The other sign of a physical dependence is withdrawal. The symptoms of withdrawal from oxycodone kick in when a user stops taking it. These symptoms make it very difficult to stop using the medication. They include nausea, anxiety, insomnia, fever and other flu-like symptoms, muscle pain, and irritability. The cycle of dependence on oxycodone begins with its potential for abuse, which leads to tolerance, which in turn causes withdrawal.
The OxyContin Controversy
Dependence on oxycodone became epidemic in the late 1990s and early 2000s when Purdue Pharmaceutical introduced OxyContin. This is an extended release version of oxycodone. One tablet of OxyContin contains enough of the drug for a 12-hour dose, but it is released slowly for patients who need consistent pain relief.
People who wanted to abuse oxycodone, and those already dependent on it and with a high tolerance, figured out that they could crush the OxyContin pills to get the full dose all at once. This huge dose of a highly addictive drug led to an epidemic of abuse, addiction, and accidental overdoses. The epidemic was especially high in rural Kentucky. In response to the problem, Purdue Pharmaceutical reformulated OxyContin to make it more difficult to crush or dissolve. The FDA allowed the company to relabel this formula as abuse-resistant in 2013.
Since OxyContin came on the market and triggered so many instances of abuse, addiction, and overdose, the epidemic of prescription painkiller abuse has only grown. All types of opioid painkillers are susceptible to abuse and the growing epidemic has even led to a rise in the use of heroin, an illegal drug related to opioids. Many experts blame Purdue for initiating the now two decades-long epidemic of prescription and heroin abuse along with thousands of overdose deaths.
Oxycodone Addiction and Treatment
Being addicted to oxycodone is a serious situation. It can lead to death by overdose or from other complications, but addiction has other lifelong effects. If you become addicted to a prescription drug, you may get in trouble with the law, lose your job, lose friends and family or do permanent damage to relationships, and suffer from any number of related health conditions.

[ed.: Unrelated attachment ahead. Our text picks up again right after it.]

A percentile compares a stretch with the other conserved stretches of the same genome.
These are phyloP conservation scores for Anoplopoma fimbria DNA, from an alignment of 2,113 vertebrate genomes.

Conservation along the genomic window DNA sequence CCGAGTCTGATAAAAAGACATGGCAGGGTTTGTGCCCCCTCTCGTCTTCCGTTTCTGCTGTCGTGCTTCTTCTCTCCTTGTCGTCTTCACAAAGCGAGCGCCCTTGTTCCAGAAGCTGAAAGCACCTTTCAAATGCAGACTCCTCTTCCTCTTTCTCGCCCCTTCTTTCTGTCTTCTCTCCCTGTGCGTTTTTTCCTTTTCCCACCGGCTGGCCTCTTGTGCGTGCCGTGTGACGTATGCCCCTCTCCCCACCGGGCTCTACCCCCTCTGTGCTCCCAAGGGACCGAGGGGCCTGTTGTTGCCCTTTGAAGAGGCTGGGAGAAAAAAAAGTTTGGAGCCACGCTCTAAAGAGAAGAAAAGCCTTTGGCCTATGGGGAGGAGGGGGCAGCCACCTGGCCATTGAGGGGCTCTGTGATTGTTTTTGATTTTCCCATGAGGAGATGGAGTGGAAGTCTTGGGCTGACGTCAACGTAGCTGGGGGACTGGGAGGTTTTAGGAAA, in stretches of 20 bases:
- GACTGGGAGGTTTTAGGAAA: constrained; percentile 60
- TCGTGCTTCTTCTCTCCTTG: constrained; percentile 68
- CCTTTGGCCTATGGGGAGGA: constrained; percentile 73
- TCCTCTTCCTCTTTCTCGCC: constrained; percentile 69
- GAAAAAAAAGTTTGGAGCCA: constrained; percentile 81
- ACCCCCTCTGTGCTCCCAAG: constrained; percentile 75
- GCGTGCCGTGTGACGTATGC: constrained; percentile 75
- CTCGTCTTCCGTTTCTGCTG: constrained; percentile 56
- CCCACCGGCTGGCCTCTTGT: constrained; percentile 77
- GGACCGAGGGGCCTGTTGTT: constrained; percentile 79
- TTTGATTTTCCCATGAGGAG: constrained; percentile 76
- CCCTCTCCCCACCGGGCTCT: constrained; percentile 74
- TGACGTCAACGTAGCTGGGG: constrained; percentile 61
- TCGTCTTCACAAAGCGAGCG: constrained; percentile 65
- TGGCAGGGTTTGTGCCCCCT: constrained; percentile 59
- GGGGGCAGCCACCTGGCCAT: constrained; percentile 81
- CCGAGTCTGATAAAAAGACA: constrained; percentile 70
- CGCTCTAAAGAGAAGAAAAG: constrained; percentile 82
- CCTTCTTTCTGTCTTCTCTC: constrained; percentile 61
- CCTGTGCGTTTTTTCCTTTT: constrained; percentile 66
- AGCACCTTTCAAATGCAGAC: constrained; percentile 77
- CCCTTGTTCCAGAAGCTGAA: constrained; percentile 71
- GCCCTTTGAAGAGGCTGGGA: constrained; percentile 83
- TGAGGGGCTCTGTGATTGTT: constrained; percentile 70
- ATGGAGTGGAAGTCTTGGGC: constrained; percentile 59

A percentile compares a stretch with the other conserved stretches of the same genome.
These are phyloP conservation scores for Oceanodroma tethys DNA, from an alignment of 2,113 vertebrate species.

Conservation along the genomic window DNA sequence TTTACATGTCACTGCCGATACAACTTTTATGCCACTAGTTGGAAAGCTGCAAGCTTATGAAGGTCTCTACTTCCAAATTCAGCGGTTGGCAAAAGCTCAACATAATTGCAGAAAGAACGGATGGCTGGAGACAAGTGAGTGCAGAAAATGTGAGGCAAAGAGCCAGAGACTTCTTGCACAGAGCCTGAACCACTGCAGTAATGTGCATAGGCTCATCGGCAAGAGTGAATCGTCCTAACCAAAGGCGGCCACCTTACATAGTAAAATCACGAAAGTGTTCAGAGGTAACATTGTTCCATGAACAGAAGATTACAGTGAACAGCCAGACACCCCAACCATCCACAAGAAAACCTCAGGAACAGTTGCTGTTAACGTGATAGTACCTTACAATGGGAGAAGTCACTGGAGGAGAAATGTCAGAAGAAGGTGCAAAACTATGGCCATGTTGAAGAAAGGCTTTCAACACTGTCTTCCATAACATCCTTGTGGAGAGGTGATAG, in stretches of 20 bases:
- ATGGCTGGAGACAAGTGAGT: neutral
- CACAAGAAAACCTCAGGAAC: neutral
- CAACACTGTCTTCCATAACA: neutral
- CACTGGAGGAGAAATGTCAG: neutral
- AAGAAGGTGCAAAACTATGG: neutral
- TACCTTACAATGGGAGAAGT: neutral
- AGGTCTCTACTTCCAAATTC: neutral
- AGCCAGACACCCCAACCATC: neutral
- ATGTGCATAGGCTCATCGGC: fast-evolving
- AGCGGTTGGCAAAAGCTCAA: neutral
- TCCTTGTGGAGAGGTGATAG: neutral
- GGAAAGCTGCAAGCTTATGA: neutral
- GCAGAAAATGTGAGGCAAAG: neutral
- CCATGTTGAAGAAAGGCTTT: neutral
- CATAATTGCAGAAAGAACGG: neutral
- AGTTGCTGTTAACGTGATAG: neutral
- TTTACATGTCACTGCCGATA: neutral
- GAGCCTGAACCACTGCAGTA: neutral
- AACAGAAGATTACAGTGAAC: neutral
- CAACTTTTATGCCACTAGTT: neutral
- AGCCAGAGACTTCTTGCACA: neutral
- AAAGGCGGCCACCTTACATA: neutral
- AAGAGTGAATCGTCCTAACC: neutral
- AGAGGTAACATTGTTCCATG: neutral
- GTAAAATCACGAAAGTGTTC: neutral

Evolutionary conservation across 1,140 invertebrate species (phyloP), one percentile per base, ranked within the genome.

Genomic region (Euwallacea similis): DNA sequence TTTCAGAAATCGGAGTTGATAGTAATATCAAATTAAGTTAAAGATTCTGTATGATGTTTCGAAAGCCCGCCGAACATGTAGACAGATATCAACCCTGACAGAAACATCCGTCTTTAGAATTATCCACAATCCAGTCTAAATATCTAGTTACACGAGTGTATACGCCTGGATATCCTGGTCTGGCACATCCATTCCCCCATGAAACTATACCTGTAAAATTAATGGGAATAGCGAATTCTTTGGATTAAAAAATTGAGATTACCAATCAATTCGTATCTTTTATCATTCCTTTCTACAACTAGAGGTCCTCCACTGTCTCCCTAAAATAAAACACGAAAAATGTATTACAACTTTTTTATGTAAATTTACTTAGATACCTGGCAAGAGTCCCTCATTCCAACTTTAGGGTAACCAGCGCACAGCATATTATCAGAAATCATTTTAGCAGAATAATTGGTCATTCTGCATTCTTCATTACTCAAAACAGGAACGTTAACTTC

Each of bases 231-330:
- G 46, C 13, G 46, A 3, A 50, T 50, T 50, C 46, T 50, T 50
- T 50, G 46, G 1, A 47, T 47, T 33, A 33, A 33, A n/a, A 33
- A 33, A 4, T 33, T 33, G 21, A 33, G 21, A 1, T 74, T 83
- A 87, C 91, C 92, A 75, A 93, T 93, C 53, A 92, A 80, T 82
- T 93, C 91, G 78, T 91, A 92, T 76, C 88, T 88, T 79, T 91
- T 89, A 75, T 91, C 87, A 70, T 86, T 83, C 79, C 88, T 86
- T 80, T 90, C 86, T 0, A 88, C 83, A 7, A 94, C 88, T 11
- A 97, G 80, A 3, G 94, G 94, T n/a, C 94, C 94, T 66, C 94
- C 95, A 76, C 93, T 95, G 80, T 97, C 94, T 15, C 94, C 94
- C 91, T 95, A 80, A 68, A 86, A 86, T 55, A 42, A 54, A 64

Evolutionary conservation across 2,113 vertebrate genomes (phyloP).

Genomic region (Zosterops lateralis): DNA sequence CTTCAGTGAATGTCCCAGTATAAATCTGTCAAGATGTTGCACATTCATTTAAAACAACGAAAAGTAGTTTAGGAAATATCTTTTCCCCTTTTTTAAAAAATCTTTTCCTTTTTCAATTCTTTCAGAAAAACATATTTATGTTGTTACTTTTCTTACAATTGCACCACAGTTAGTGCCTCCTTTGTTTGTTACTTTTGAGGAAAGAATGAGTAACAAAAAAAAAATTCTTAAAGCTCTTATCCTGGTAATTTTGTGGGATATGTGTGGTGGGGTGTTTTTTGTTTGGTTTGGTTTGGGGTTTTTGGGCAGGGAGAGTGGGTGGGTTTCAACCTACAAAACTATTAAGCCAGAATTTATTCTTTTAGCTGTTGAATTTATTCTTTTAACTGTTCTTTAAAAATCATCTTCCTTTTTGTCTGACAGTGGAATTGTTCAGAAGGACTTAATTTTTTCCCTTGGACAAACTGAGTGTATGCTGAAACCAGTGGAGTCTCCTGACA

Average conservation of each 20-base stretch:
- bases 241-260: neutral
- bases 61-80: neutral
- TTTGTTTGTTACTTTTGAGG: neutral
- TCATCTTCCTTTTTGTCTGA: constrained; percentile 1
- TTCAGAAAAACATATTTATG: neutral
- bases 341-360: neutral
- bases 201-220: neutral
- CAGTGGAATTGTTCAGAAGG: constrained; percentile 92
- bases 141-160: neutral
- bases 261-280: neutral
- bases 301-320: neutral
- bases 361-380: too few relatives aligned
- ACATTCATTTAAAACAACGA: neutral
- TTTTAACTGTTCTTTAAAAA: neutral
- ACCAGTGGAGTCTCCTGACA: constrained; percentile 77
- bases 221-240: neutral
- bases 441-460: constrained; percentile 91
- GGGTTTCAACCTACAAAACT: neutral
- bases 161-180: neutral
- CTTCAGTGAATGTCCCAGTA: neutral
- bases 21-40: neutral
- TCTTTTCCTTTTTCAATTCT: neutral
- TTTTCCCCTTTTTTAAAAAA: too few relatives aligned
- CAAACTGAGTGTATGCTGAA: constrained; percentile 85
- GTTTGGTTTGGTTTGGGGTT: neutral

Anyone with a history of addiction or substance abuse is at a greater risk for becoming addicted to oxycodone. A family history is also a risk factor, as is having a condition that causes chronic pain. Addiction to oxycodone by itself can be fatal, but the odds of dying from it are even greater for anyone who mixes this drug with other drugs or with alcohol.
For most people addicted to this drug, professional treatment is the only way to beat it. Treatment usually involves a combination of therapy and medications that reduce cravings and withdrawal symptoms, or that block the effects of opioids. Treatment can be conducted in a residential facility or on an outpatient basis, but it takes time and money to heal from this addiction.
All opioid painkillers are susceptible to abuse and may lead to addiction, but OxyContin made the problem worse by providing users with a way to get a big dose all at once. Purdue Pharmaceuticals settled with the federal government in 2007 and was forced to pay $635 million. The state of Kentucky, which was hardest hit by the OxyContin epidemic, is suing for more and the lawsuit has been going on for years.
Kentucky claims that Purdue misled the public about the safety of OxyContin and that they downplayed the risk of addiction. The state originally sought over $1 billion in damages from Purdue, but the pharmaceutical company finally settled for just $24 million after years of trying to avoid the lawsuit. Today, lawmakers, the court system, advocacy groups and others are working hard to correct the epidemic that began with OxyContin. Much of the damage has been done, but preventing future abuse and addiction will save many lives.